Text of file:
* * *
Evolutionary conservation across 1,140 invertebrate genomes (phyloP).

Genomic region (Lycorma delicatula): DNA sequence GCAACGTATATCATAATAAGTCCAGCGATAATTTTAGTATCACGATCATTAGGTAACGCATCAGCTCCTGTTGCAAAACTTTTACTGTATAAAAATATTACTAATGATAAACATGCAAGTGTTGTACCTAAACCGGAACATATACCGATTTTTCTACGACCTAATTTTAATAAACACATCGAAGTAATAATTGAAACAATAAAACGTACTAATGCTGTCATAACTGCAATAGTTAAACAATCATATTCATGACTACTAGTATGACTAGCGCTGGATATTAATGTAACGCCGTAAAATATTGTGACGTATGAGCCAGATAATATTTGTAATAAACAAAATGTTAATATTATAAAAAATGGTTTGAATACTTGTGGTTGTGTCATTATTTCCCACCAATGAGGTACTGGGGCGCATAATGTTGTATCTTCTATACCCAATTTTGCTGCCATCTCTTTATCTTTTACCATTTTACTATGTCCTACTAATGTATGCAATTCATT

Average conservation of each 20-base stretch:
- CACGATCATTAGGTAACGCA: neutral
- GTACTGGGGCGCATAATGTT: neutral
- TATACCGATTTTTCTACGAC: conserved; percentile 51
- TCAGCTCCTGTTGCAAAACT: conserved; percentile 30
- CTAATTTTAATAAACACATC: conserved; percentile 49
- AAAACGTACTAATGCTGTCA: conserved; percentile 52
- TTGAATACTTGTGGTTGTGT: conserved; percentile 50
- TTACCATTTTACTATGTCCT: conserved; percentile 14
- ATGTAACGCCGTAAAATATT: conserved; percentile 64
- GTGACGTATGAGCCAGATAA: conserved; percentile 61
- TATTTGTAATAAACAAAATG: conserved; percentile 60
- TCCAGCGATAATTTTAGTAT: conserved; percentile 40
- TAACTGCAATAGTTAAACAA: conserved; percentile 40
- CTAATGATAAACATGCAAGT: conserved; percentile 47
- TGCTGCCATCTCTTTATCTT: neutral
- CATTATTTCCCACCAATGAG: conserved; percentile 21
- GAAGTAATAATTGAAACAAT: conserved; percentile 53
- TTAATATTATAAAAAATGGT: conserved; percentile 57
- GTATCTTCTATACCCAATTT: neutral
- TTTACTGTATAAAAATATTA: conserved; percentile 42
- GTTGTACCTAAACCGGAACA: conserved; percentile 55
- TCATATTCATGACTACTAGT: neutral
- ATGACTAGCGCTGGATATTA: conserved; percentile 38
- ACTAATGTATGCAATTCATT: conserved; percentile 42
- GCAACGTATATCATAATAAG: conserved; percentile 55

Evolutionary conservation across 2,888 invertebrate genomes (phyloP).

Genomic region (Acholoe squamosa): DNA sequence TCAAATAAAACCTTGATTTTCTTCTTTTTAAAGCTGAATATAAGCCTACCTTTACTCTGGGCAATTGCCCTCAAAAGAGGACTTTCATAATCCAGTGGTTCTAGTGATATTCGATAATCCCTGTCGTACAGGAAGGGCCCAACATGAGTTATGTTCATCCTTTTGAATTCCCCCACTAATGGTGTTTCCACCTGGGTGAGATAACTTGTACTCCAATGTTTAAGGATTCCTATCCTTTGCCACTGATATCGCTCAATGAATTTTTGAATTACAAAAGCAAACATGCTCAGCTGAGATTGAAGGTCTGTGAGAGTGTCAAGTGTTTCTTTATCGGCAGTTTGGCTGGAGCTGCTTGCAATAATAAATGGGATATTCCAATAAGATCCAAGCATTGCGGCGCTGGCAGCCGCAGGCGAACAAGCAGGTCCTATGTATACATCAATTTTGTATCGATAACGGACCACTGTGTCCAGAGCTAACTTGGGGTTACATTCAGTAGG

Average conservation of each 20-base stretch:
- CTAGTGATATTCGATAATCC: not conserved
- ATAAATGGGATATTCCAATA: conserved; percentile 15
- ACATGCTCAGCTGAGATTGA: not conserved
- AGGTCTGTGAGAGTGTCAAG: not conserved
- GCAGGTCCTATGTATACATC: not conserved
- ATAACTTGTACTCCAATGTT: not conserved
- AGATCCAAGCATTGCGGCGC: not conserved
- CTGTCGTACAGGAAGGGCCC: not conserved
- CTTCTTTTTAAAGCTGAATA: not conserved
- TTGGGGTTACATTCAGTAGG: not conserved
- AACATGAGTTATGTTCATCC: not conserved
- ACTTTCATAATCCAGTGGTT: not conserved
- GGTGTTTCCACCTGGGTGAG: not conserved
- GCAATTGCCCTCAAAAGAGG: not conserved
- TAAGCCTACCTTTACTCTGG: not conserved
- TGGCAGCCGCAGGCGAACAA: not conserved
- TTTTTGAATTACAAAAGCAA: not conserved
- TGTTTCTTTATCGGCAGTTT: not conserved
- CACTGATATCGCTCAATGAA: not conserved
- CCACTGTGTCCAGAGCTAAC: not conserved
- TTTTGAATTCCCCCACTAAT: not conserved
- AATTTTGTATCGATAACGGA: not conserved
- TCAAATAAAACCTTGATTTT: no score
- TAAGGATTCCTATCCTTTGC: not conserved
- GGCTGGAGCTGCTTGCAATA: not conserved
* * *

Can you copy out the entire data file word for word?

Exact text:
Evolutionary conservation across 1,140 invertebrate genomes (phyloP).

Genomic region (Lycorma delicatula): DNA sequence GCAACGTATATCATAATAAGTCCAGCGATAATTTTAGTATCACGATCATTAGGTAACGCATCAGCTCCTGTTGCAAAACTTTTACTGTATAAAAATATTACTAATGATAAACATGCAAGTGTTGTACCTAAACCGGAACATATACCGATTTTTCTACGACCTAATTTTAATAAACACATCGAAGTAATAATTGAAACAATAAAACGTACTAATGCTGTCATAACTGCAATAGTTAAACAATCATATTCATGACTACTAGTATGACTAGCGCTGGATATTAATGTAACGCCGTAAAATATTGTGACGTATGAGCCAGATAATATTTGTAATAAACAAAATGTTAATATTATAAAAAATGGTTTGAATACTTGTGGTTGTGTCATTATTTCCCACCAATGAGGTACTGGGGCGCATAATGTTGTATCTTCTATACCCAATTTTGCTGCCATCTCTTTATCTTTTACCATTTTACTATGTCCTACTAATGTATGCAATTCATT

Average conservation of each 20-base stretch:
- CACGATCATTAGGTAACGCA: neutral
- GTACTGGGGCGCATAATGTT: neutral
- TATACCGATTTTTCTACGAC: conserved; percentile 51
- TCAGCTCCTGTTGCAAAACT: conserved; percentile 30
- CTAATTTTAATAAACACATC: conserved; percentile 49
- AAAACGTACTAATGCTGTCA: conserved; percentile 52
- TTGAATACTTGTGGTTGTGT: conserved; percentile 50
- TTACCATTTTACTATGTCCT: conserved; percentile 14
- ATGTAACGCCGTAAAATATT: conserved; percentile 64
- GTGACGTATGAGCCAGATAA: conserved; percentile 61
- TATTTGTAATAAACAAAATG: conserved; percentile 60
- TCCAGCGATAATTTTAGTAT: conserved; percentile 40
- TAACTGCAATAGTTAAACAA: conserved; percentile 40
- CTAATGATAAACATGCAAGT: conserved; percentile 47
- TGCTGCCATCTCTTTATCTT: neutral
- CATTATTTCCCACCAATGAG: conserved; percentile 21
- GAAGTAATAATTGAAACAAT: conserved; percentile 53
- TTAATATTATAAAAAATGGT: conserved; percentile 57
- GTATCTTCTATACCCAATTT: neutral
- TTTACTGTATAAAAATATTA: conserved; percentile 42
- GTTGTACCTAAACCGGAACA: conserved; percentile 55
- TCATATTCATGACTACTAGT: neutral
- ATGACTAGCGCTGGATATTA: conserved; percentile 38
- ACTAATGTATGCAATTCATT: conserved; percentile 42
- GCAACGTATATCATAATAAG: conserved; percentile 55

Evolutionary conservation across 2,888 invertebrate genomes (phyloP).

Genomic region (Acholoe squamosa): DNA sequence TCAAATAAAACCTTGATTTTCTTCTTTTTAAAGCTGAATATAAGCCTACCTTTACTCTGGGCAATTGCCCTCAAAAGAGGACTTTCATAATCCAGTGGTTCTAGTGATATTCGATAATCCCTGTCGTACAGGAAGGGCCCAACATGAGTTATGTTCATCCTTTTGAATTCCCCCACTAATGGTGTTTCCACCTGGGTGAGATAACTTGTACTCCAATGTTTAAGGATTCCTATCCTTTGCCACTGATATCGCTCAATGAATTTTTGAATTACAAAAGCAAACATGCTCAGCTGAGATTGAAGGTCTGTGAGAGTGTCAAGTGTTTCTTTATCGGCAGTTTGGCTGGAGCTGCTTGCAATAATAAATGGGATATTCCAATAAGATCCAAGCATTGCGGCGCTGGCAGCCGCAGGCGAACAAGCAGGTCCTATGTATACATCAATTTTGTATCGATAACGGACCACTGTGTCCAGAGCTAACTTGGGGTTACATTCAGTAGG

Average conservation of each 20-base stretch:
- CTAGTGATATTCGATAATCC: not conserved
- ATAAATGGGATATTCCAATA: conserved; percentile 15
- ACATGCTCAGCTGAGATTGA: not conserved
- AGGTCTGTGAGAGTGTCAAG: not conserved
- GCAGGTCCTATGTATACATC: not conserved
- ATAACTTGTACTCCAATGTT: not conserved
- AGATCCAAGCATTGCGGCGC: not conserved
- CTGTCGTACAGGAAGGGCCC: not conserved
- CTTCTTTTTAAAGCTGAATA: not conserved
- TTGGGGTTACATTCAGTAGG: not conserved
- AACATGAGTTATGTTCATCC: not conserved
- ACTTTCATAATCCAGTGGTT: not conserved
- GGTGTTTCCACCTGGGTGAG: not conserved
- GCAATTGCCCTCAAAAGAGG: not conserved
- TAAGCCTACCTTTACTCTGG: not conserved
- TGGCAGCCGCAGGCGAACAA: not conserved
- TTTTTGAATTACAAAAGCAA: not conserved
- TGTTTCTTTATCGGCAGTTT: not conserved
- CACTGATATCGCTCAATGAA: not conserved
- CCACTGTGTCCAGAGCTAAC: not conserved
- TTTTGAATTCCCCCACTAAT: not conserved
- AATTTTGTATCGATAACGGA: not conserved
- TCAAATAAAACCTTGATTTT: no score
- TAAGGATTCCTATCCTTTGC: not conserved
- GGCTGGAGCTGCTTGCAATA: not conserved